Women in STEM News

“If women and girls don’t see themselves on screen as STEM professionals, they’re less likely to pursue those career paths.”

-Geena Davis

Here's the latest on the Women in STEM.

March 08, 2020

Five brilliant female scientists you should know about

You might think of men you hear about the discovery of DNA, or even the creation of wireless networking, but women have been behind much of that, and a lot more, too. Married to a scientist doing her PhD, this journalist is always delighted to see the amazing things being developed and created by women. While men are typically painted as the breadwinners in history, some of humanity’s biggest achievements have women at the helm, and they might be for things you’ve never really thought about. There are hundreds of women scientists and technologies worth talking about, but on Interntional Women’s Day 2020, we’re sharing five of the ones we’re thinking about before spending time with the two women that matter most in his life, his wife and daughter. Read More…

March 08, 2020

Meet 10 Women in Science Who Changed the World

Who are the greatest scientists of all time? Chances are, Albert Einstein, Isaac Newton or other big names probably come to mind — and for good reason. Those scientists made remarkable discoveries and changed how we understand the world. But far too often, women are left off the roster, even though they’ve long made significant strides in science — including in eras when they were excluded from formal education and careers in the field. It was only until recently that female scientists have come out of the shadows of history. In recognition of International Women’s Day on March 8 — and just because it’s the year 2020 — here are a few boundary-breaking women in science that should be household names, too. Read More…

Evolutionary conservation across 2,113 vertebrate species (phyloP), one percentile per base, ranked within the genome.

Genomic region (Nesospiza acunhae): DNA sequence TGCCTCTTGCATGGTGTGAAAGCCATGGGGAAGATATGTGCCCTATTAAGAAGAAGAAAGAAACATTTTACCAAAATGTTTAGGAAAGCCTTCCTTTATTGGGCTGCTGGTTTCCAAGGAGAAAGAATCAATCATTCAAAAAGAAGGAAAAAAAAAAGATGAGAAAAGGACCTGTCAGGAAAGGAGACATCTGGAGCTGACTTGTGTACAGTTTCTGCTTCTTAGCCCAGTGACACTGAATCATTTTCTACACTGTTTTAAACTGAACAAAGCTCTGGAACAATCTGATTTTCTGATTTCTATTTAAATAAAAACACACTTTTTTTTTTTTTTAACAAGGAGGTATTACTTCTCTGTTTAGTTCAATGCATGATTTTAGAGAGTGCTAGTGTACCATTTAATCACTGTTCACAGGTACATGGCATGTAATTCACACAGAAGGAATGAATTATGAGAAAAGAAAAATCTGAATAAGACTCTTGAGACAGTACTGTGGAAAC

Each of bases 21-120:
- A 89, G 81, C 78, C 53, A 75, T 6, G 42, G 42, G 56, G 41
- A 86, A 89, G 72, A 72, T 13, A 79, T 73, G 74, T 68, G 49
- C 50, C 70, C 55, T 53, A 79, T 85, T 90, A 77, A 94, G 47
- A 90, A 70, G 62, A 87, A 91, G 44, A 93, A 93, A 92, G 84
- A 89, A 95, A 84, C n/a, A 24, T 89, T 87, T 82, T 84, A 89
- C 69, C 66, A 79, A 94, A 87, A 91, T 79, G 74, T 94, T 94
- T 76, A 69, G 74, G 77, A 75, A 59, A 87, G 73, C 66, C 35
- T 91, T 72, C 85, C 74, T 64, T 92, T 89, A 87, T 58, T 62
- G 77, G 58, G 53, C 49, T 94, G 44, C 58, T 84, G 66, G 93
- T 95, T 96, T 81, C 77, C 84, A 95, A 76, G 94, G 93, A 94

March 07, 2020

20 amazing women in science and math

She wrote the world’s first computer program — in 1837. She discovered ancient sea monsters buried in her backyard. She cancelled the chemical tearing our ozone layer apart. You might not know their names or faces, but these pioneering women changed the way we live in and think about the world. From geometry to paleontology, medicine to marine biology, they advanced their fields while facing tremendous odds. Join us now as we celebrate their stories. Here are 20 amazing (and unsung) women who changed math and science forever. Read More…